When the weather outside is frightful, we like to get cozy with a good public health book. In this edition of the We ❤ Health Literacy Book Club, we’re curling up with Adventures of a Female Medical Detective by Dr. Mary Guinan, a memoir reflecting on her remarkable career in public health.
In 1974, Dr. Guinan began her stint in the Epidemic Intelligence Service (EIS), a prestigious training program at the Centers for Disease Control and Prevention (CDC). She describes being the only woman in her class of medical detectives (or “epidemiologists” in public health speak). And that wasn’t the first — or last — time in her career that she smashed a glass ceiling!
She became a true public health pioneer, remaining at CDC to help eradicate smallpox in India and to serve on the front lines of the early HIV/AIDS crisis. The latter even landed her a role in another book we ❤: And the Band Played On.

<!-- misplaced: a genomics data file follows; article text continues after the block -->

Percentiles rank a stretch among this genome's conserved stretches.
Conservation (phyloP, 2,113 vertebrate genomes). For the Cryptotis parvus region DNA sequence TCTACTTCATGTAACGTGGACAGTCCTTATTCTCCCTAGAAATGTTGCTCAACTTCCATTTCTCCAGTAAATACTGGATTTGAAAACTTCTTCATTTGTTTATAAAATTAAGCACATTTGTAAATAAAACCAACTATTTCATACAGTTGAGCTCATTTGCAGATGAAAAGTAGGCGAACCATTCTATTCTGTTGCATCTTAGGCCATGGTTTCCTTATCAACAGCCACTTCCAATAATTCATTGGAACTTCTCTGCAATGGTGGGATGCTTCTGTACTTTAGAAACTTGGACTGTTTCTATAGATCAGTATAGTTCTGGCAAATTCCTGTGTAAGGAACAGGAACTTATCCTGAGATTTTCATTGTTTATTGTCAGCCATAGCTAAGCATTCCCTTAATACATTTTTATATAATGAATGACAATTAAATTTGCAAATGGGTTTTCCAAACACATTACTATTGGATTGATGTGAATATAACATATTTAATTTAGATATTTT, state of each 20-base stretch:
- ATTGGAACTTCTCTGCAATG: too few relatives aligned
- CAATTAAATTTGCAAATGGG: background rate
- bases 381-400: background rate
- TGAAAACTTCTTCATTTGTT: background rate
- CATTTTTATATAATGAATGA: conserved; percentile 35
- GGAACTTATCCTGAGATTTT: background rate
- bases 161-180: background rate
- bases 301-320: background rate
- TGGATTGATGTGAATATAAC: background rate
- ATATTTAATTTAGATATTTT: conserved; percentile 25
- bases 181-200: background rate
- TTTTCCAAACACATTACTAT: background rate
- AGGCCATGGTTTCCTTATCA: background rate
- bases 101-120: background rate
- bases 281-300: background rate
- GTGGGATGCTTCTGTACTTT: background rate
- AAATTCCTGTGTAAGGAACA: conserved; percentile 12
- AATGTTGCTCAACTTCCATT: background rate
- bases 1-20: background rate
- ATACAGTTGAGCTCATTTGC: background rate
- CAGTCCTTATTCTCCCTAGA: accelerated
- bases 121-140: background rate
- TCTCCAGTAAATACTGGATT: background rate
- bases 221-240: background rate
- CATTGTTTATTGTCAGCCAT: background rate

Along with describing these historic events, Dr. Guinan discusses the role of communication and the media in public health. She laughs about interview gaffes and recalls being misunderstood or misquoted (read the book to find out how she won the nickname “Dr. Herpes”!). Our favorite: the watershed moment in 1987 when CDC hired a communication expert to teach scientists about main messages and simple writing.
This collection of public health tales — some inspiring, some frustrating, some hilarious — weaves together the personal reflections of a medical detective solving serious public health problems. And we really ❤ that.
The bottom line: In Adventures of a Female Medical Detective, a public health pioneer shares stories and wisdom from her remarkable career.
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